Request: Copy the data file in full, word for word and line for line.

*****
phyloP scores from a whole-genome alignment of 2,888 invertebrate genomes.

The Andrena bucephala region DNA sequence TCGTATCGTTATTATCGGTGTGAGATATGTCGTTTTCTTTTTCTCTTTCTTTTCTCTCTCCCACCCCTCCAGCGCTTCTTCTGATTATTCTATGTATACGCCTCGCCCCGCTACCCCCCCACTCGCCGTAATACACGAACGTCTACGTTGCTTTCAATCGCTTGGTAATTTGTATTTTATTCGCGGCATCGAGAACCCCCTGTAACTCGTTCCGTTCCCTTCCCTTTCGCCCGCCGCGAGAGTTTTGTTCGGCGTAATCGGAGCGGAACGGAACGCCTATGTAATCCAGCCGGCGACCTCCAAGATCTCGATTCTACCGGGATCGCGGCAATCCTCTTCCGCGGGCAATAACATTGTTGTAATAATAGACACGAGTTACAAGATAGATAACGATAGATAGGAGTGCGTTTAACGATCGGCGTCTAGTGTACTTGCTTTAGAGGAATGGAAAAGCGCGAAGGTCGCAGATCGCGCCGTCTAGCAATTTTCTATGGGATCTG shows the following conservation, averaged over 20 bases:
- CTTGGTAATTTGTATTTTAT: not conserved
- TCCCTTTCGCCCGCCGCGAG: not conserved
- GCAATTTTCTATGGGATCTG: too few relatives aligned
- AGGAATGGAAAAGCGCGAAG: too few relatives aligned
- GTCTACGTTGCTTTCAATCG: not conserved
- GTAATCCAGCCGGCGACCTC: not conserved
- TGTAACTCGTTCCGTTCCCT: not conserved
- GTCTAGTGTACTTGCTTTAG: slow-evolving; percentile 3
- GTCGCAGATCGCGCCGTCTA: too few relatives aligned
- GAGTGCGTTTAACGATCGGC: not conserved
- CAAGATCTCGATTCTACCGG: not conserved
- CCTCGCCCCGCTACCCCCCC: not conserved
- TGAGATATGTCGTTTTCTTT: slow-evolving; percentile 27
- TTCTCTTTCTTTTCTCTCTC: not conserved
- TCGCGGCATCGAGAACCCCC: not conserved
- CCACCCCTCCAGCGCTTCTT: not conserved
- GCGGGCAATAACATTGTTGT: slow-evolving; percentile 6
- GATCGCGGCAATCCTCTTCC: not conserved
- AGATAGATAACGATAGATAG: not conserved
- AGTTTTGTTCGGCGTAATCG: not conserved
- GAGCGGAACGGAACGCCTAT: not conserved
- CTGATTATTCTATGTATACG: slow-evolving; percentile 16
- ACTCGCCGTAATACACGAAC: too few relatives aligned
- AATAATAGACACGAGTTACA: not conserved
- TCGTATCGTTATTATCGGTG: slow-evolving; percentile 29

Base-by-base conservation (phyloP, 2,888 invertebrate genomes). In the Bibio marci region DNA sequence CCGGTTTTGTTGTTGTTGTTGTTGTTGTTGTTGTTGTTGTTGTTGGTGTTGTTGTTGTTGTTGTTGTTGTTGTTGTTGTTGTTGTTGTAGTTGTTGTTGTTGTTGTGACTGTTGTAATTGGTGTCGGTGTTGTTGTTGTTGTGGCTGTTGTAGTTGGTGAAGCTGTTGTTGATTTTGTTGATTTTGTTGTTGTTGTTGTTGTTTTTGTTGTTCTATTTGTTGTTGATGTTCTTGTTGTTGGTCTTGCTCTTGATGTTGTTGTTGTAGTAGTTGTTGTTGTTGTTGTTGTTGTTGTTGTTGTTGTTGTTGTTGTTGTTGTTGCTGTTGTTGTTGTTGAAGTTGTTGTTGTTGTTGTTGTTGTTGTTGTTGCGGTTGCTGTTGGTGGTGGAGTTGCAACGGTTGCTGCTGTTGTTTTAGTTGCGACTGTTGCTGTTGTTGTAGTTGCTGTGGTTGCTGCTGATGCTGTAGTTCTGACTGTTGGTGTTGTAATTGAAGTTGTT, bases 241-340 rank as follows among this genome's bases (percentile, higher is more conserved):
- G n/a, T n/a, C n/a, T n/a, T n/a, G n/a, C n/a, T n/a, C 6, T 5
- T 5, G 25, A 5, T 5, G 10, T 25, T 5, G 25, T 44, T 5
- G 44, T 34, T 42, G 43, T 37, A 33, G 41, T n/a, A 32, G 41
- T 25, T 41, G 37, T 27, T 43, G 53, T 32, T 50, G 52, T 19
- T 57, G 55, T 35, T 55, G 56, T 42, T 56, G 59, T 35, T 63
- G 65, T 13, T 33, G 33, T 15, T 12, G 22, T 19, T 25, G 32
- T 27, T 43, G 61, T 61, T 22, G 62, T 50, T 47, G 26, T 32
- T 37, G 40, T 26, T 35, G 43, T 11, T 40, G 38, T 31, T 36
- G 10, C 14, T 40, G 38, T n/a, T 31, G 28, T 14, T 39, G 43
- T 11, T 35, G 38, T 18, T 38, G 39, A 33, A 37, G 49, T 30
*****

phyloP scores from a whole-genome alignment of 2,888 invertebrate genomes.

The Andrena bucephala region DNA sequence TCGTATCGTTATTATCGGTGTGAGATATGTCGTTTTCTTTTTCTCTTTCTTTTCTCTCTCCCACCCCTCCAGCGCTTCTTCTGATTATTCTATGTATACGCCTCGCCCCGCTACCCCCCCACTCGCCGTAATACACGAACGTCTACGTTGCTTTCAATCGCTTGGTAATTTGTATTTTATTCGCGGCATCGAGAACCCCCTGTAACTCGTTCCGTTCCCTTCCCTTTCGCCCGCCGCGAGAGTTTTGTTCGGCGTAATCGGAGCGGAACGGAACGCCTATGTAATCCAGCCGGCGACCTCCAAGATCTCGATTCTACCGGGATCGCGGCAATCCTCTTCCGCGGGCAATAACATTGTTGTAATAATAGACACGAGTTACAAGATAGATAACGATAGATAGGAGTGCGTTTAACGATCGGCGTCTAGTGTACTTGCTTTAGAGGAATGGAAAAGCGCGAAGGTCGCAGATCGCGCCGTCTAGCAATTTTCTATGGGATCTG shows the following conservation, averaged over 20 bases:
- CTTGGTAATTTGTATTTTAT: not conserved
- TCCCTTTCGCCCGCCGCGAG: not conserved
- GCAATTTTCTATGGGATCTG: too few relatives aligned
- AGGAATGGAAAAGCGCGAAG: too few relatives aligned
- GTCTACGTTGCTTTCAATCG: not conserved
- GTAATCCAGCCGGCGACCTC: not conserved
- TGTAACTCGTTCCGTTCCCT: not conserved
- GTCTAGTGTACTTGCTTTAG: slow-evolving; percentile 3
- GTCGCAGATCGCGCCGTCTA: too few relatives aligned
- GAGTGCGTTTAACGATCGGC: not conserved
- CAAGATCTCGATTCTACCGG: not conserved
- CCTCGCCCCGCTACCCCCCC: not conserved
- TGAGATATGTCGTTTTCTTT: slow-evolving; percentile 27
- TTCTCTTTCTTTTCTCTCTC: not conserved
- TCGCGGCATCGAGAACCCCC: not conserved
- CCACCCCTCCAGCGCTTCTT: not conserved
- GCGGGCAATAACATTGTTGT: slow-evolving; percentile 6
- GATCGCGGCAATCCTCTTCC: not conserved
- AGATAGATAACGATAGATAG: not conserved
- AGTTTTGTTCGGCGTAATCG: not conserved
- GAGCGGAACGGAACGCCTAT: not conserved
- CTGATTATTCTATGTATACG: slow-evolving; percentile 16
- ACTCGCCGTAATACACGAAC: too few relatives aligned
- AATAATAGACACGAGTTACA: not conserved
- TCGTATCGTTATTATCGGTG: slow-evolving; percentile 29

Base-by-base conservation (phyloP, 2,888 invertebrate genomes). In the Bibio marci region DNA sequence CCGGTTTTGTTGTTGTTGTTGTTGTTGTTGTTGTTGTTGTTGTTGGTGTTGTTGTTGTTGTTGTTGTTGTTGTTGTTGTTGTTGTTGTAGTTGTTGTTGTTGTTGTGACTGTTGTAATTGGTGTCGGTGTTGTTGTTGTTGTGGCTGTTGTAGTTGGTGAAGCTGTTGTTGATTTTGTTGATTTTGTTGTTGTTGTTGTTGTTTTTGTTGTTCTATTTGTTGTTGATGTTCTTGTTGTTGGTCTTGCTCTTGATGTTGTTGTTGTAGTAGTTGTTGTTGTTGTTGTTGTTGTTGTTGTTGTTGTTGTTGTTGTTGTTGTTGCTGTTGTTGTTGTTGAAGTTGTTGTTGTTGTTGTTGTTGTTGTTGTTGCGGTTGCTGTTGGTGGTGGAGTTGCAACGGTTGCTGCTGTTGTTTTAGTTGCGACTGTTGCTGTTGTTGTAGTTGCTGTGGTTGCTGCTGATGCTGTAGTTCTGACTGTTGGTGTTGTAATTGAAGTTGTT, bases 241-340 rank as follows among this genome's bases (percentile, higher is more conserved):
- G n/a, T n/a, C n/a, T n/a, T n/a, G n/a, C n/a, T n/a, C 6, T 5
- T 5, G 25, A 5, T 5, G 10, T 25, T 5, G 25, T 44, T 5
- G 44, T 34, T 42, G 43, T 37, A 33, G 41, T n/a, A 32, G 41
- T 25, T 41, G 37, T 27, T 43, G 53, T 32, T 50, G 52, T 19
- T 57, G 55, T 35, T 55, G 56, T 42, T 56, G 59, T 35, T 63
- G 65, T 13, T 33, G 33, T 15, T 12, G 22, T 19, T 25, G 32
- T 27, T 43, G 61, T 61, T 22, G 62, T 50, T 47, G 26, T 32
- T 37, G 40, T 26, T 35, G 43, T 11, T 40, G 38, T 31, T 36
- G 10, C 14, T 40, G 38, T n/a, T 31, G 28, T 14, T 39, G 43
- T 11, T 35, G 38, T 18, T 38, G 39, A 33, A 37, G 49, T 30